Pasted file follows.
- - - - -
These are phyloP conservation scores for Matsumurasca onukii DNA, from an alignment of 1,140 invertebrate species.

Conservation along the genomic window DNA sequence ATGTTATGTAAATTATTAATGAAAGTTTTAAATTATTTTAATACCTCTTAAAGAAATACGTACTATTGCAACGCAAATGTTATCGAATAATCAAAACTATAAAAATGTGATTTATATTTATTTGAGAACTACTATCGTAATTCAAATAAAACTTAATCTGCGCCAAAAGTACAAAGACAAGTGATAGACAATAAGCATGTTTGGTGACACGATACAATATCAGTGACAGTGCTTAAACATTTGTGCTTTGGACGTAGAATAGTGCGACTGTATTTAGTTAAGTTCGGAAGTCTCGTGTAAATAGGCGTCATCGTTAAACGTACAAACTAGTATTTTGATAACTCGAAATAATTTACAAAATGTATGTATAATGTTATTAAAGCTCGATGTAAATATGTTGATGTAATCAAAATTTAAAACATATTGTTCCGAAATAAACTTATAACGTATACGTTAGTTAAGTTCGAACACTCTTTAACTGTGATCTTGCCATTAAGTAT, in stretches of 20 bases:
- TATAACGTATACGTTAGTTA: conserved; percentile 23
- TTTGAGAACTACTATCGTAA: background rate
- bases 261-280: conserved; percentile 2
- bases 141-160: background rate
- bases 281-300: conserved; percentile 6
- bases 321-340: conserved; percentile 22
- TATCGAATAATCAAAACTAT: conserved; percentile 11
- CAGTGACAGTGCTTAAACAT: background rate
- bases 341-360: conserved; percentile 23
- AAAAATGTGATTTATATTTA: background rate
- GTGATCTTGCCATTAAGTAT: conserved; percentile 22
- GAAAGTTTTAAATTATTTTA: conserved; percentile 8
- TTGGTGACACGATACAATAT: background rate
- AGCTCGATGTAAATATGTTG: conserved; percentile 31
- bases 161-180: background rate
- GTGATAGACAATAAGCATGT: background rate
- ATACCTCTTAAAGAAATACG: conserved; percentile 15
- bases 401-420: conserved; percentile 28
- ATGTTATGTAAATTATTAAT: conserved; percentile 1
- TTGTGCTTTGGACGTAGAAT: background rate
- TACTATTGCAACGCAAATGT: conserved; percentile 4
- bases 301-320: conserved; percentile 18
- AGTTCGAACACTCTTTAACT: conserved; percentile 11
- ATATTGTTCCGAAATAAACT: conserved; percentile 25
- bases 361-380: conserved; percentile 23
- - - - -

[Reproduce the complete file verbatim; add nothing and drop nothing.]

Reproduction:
These are phyloP conservation scores for Matsumurasca onukii DNA, from an alignment of 1,140 invertebrate species.

Conservation along the genomic window DNA sequence ATGTTATGTAAATTATTAATGAAAGTTTTAAATTATTTTAATACCTCTTAAAGAAATACGTACTATTGCAACGCAAATGTTATCGAATAATCAAAACTATAAAAATGTGATTTATATTTATTTGAGAACTACTATCGTAATTCAAATAAAACTTAATCTGCGCCAAAAGTACAAAGACAAGTGATAGACAATAAGCATGTTTGGTGACACGATACAATATCAGTGACAGTGCTTAAACATTTGTGCTTTGGACGTAGAATAGTGCGACTGTATTTAGTTAAGTTCGGAAGTCTCGTGTAAATAGGCGTCATCGTTAAACGTACAAACTAGTATTTTGATAACTCGAAATAATTTACAAAATGTATGTATAATGTTATTAAAGCTCGATGTAAATATGTTGATGTAATCAAAATTTAAAACATATTGTTCCGAAATAAACTTATAACGTATACGTTAGTTAAGTTCGAACACTCTTTAACTGTGATCTTGCCATTAAGTAT, in stretches of 20 bases:
- TATAACGTATACGTTAGTTA: conserved; percentile 23
- TTTGAGAACTACTATCGTAA: background rate
- bases 261-280: conserved; percentile 2
- bases 141-160: background rate
- bases 281-300: conserved; percentile 6
- bases 321-340: conserved; percentile 22
- TATCGAATAATCAAAACTAT: conserved; percentile 11
- CAGTGACAGTGCTTAAACAT: background rate
- bases 341-360: conserved; percentile 23
- AAAAATGTGATTTATATTTA: background rate
- GTGATCTTGCCATTAAGTAT: conserved; percentile 22
- GAAAGTTTTAAATTATTTTA: conserved; percentile 8
- TTGGTGACACGATACAATAT: background rate
- AGCTCGATGTAAATATGTTG: conserved; percentile 31
- bases 161-180: background rate
- GTGATAGACAATAAGCATGT: background rate
- ATACCTCTTAAAGAAATACG: conserved; percentile 15
- bases 401-420: conserved; percentile 28
- ATGTTATGTAAATTATTAAT: conserved; percentile 1
- TTGTGCTTTGGACGTAGAAT: background rate
- TACTATTGCAACGCAAATGT: conserved; percentile 4
- bases 301-320: conserved; percentile 18
- AGTTCGAACACTCTTTAACT: conserved; percentile 11
- ATATTGTTCCGAAATAAACT: conserved; percentile 25
- bases 361-380: conserved; percentile 23